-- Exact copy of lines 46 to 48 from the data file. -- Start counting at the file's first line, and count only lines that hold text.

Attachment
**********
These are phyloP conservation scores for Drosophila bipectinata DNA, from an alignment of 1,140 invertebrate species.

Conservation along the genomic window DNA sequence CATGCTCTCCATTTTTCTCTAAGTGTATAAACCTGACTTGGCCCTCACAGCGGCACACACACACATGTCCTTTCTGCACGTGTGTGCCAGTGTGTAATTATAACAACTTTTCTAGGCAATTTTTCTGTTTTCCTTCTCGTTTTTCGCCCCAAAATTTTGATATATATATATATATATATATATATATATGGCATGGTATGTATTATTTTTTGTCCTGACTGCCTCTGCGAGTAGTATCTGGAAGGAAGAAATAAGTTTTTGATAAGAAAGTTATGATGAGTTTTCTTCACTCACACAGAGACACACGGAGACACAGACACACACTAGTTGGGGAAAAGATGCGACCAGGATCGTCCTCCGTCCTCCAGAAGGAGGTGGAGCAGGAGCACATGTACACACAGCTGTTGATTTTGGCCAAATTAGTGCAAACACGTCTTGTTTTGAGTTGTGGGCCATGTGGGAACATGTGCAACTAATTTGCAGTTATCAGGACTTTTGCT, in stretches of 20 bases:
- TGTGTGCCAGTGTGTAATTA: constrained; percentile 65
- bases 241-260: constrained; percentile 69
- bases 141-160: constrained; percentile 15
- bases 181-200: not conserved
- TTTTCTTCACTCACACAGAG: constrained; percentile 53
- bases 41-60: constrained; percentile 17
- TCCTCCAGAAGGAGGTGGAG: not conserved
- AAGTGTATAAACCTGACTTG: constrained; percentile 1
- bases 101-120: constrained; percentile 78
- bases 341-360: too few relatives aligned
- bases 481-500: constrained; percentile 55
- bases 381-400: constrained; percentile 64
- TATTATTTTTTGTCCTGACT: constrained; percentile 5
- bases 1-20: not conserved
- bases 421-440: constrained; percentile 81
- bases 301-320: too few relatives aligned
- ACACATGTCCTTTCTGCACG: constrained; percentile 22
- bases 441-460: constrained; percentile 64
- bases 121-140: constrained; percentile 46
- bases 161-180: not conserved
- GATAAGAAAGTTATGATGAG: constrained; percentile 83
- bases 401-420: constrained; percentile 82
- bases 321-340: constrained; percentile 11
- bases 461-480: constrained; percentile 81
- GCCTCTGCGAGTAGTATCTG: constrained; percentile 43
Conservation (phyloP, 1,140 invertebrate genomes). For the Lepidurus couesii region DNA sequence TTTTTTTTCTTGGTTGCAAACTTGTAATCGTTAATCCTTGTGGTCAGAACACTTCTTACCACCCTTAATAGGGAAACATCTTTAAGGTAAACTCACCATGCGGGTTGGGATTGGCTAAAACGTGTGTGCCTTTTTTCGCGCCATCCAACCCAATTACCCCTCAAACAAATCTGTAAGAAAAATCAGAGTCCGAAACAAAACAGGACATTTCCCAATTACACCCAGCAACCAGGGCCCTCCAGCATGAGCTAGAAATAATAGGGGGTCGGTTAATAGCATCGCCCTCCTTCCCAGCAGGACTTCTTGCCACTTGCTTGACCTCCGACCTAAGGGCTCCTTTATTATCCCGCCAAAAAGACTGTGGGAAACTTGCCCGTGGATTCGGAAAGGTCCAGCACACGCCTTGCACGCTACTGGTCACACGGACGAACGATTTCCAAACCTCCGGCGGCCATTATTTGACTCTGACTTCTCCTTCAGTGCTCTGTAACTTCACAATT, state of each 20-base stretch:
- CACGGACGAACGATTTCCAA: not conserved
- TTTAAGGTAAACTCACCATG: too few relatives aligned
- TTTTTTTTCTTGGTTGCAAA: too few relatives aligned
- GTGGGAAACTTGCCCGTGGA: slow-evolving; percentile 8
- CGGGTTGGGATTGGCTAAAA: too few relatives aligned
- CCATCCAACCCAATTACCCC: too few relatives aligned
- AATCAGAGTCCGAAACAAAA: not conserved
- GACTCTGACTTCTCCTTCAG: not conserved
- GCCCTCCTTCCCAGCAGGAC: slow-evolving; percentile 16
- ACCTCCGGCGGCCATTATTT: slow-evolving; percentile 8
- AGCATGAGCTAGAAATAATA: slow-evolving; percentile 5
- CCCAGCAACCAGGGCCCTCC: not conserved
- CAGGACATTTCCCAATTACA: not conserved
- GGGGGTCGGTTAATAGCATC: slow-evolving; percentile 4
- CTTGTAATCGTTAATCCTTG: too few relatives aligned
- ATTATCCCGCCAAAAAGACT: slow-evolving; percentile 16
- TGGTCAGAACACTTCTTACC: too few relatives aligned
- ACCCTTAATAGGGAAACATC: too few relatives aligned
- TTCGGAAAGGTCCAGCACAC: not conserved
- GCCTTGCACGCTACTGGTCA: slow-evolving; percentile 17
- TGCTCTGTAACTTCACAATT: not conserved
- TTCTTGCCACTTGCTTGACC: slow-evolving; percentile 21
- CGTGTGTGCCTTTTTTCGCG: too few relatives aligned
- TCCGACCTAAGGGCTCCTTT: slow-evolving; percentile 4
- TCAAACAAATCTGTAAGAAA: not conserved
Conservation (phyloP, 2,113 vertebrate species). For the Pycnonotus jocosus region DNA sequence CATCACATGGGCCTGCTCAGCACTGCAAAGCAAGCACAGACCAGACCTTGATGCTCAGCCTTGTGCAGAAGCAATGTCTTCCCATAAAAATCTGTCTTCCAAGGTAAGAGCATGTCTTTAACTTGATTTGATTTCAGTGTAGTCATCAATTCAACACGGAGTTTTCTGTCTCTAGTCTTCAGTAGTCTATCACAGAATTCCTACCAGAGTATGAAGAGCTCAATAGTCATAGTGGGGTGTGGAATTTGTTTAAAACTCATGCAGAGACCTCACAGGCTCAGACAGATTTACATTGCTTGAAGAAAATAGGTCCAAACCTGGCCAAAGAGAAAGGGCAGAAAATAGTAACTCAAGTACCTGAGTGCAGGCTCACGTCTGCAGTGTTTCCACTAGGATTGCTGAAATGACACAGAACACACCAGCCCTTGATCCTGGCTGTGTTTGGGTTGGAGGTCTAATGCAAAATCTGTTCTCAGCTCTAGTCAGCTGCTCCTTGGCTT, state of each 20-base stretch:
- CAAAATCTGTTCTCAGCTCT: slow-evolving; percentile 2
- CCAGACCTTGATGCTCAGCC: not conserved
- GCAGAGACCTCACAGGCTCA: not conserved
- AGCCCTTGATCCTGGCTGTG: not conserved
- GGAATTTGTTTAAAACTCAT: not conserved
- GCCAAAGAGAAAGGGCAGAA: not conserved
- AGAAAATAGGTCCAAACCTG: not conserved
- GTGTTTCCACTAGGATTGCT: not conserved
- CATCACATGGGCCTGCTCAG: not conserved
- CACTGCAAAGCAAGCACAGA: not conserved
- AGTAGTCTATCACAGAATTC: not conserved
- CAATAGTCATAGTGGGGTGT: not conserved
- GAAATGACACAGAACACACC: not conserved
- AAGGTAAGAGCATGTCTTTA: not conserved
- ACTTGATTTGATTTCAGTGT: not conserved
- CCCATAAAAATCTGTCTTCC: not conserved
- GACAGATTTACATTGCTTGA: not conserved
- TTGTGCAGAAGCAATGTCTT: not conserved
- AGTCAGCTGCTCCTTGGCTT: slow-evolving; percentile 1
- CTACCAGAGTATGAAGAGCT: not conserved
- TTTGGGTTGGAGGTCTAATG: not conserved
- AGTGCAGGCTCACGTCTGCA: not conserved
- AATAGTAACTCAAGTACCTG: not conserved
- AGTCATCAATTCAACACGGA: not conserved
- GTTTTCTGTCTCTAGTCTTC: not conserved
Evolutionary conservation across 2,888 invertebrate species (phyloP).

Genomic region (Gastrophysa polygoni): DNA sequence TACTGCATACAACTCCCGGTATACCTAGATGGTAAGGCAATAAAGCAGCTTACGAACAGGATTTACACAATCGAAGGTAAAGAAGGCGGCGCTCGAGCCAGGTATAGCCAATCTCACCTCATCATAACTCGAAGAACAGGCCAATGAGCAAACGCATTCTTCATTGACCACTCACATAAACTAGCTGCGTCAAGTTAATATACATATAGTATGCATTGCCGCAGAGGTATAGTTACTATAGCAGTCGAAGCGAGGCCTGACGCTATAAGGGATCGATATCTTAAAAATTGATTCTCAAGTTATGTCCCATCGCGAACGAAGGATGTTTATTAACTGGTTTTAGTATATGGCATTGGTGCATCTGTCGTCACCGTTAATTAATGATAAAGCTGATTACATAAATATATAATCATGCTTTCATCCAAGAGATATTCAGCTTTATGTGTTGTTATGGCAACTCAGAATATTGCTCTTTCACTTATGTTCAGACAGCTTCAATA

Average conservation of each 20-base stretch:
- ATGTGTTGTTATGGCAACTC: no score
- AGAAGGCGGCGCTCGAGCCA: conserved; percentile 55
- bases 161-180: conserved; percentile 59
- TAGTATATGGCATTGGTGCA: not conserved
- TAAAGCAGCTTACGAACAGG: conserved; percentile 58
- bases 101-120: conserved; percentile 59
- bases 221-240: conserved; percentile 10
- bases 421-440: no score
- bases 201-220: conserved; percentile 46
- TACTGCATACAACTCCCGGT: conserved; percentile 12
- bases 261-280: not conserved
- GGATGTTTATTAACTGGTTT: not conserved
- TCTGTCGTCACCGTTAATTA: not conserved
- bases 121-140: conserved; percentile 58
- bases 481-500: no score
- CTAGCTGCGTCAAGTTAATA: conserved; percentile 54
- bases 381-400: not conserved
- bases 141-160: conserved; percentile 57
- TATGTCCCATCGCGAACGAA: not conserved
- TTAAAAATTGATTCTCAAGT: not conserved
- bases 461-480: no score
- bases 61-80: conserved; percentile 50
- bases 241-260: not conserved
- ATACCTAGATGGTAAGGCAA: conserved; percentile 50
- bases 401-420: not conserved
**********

- ACCCTTAATAGGGAAACATC: too few relatives aligned
- TTCGGAAAGGTCCAGCACAC: not conserved
- GCCTTGCACGCTACTGGTCA: slow-evolving; percentile 17